When a man tends not to be tender, chances are he’s pretending. Does he think we don’t notice those quiet moments when he is gentle as a fawn? Does he imagine the nurses were too busy to hear him whisper so softly into his wife’s ear during her thirty-fifth hour of labor? Could he actually believe they all looked the other way when he held the young boy’s hands close in his own, and slowly told the news it was his job to deliver? We know what he does. We know that he pulls over and stops along the highway to bury road-kill animals with a prayer; that he gently stroked the silken ears of his best friend as the last sleep overtook her; that he murmured a Russian lullaby while changing his aged father’s soiled bedclothes. Not wanting to stare, we saw him lift his college roommate out of his wheelchair and lower him into the water with the most exquisite care. What a sweet, quiet joy, when a man stops pretending and allows himself to be powerfully tender.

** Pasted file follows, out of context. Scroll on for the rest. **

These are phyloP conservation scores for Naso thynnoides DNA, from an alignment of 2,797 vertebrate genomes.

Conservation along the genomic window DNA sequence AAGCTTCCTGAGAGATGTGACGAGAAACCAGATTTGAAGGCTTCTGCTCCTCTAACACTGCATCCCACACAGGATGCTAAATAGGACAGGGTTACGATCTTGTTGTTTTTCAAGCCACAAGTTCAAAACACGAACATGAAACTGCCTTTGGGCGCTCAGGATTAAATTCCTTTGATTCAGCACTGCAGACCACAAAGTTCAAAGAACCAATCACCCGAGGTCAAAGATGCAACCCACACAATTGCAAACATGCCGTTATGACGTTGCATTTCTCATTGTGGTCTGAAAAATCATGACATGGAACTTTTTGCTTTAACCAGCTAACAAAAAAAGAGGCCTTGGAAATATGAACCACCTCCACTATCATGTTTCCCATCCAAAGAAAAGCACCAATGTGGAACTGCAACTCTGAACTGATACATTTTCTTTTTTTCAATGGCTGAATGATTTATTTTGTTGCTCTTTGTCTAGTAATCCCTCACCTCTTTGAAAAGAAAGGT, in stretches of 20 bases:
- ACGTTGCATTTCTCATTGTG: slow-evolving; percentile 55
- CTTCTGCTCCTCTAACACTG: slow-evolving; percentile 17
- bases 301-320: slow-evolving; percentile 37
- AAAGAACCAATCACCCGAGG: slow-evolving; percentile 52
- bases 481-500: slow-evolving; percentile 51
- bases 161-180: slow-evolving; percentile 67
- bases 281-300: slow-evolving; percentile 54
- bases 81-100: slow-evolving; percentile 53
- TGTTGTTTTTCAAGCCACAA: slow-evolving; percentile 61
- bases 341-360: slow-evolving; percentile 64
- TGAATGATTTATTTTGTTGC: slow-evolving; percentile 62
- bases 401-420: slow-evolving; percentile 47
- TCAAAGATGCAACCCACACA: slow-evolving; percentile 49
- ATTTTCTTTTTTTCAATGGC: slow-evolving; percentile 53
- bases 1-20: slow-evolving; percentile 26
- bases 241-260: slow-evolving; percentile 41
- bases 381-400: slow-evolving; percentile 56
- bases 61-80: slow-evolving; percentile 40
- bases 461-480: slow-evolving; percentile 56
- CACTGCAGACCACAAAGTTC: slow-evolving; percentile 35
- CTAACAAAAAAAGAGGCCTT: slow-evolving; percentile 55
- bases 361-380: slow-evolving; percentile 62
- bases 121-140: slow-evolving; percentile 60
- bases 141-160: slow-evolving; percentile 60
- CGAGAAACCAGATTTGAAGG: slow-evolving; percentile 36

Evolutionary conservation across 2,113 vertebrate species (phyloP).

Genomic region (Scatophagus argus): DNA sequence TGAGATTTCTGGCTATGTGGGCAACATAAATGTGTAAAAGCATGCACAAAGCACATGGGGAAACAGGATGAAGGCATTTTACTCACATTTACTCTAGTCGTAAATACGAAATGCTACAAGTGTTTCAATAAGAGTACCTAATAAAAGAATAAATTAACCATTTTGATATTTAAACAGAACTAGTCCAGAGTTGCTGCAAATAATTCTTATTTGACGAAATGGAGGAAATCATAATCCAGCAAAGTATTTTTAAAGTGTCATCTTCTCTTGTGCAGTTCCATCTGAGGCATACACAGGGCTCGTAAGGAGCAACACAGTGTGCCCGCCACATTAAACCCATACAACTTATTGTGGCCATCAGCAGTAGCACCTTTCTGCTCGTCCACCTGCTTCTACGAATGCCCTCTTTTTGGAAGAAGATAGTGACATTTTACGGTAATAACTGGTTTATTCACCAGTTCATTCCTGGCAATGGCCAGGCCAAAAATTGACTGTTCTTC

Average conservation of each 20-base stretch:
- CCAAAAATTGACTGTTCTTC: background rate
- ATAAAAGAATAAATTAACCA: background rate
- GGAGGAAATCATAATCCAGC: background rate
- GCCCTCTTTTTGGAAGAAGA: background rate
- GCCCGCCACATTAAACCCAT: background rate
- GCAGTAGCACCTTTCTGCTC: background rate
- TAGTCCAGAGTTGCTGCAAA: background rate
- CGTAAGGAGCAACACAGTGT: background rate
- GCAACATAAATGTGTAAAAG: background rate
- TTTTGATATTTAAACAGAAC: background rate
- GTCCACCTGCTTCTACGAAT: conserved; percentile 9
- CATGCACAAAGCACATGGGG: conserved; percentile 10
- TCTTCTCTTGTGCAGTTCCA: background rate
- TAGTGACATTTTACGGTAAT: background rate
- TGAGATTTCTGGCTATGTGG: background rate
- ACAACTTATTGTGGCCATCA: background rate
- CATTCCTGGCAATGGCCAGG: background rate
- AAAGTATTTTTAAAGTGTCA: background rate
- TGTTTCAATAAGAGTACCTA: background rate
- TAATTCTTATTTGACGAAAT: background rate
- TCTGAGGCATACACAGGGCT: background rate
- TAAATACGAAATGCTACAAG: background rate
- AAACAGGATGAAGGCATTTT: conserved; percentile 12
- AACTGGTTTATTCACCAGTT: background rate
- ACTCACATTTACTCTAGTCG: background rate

Excerpted from my out-of-print book, What There is To Love About A Man (Sourcebooks, 1999). New copies are no longer available, but used and imperfect (remainders) can be had for cheap on www.bn.com and other places as well. Or, just keep visiting this blog and you’ll eventually read most (if not all) of the pages right here!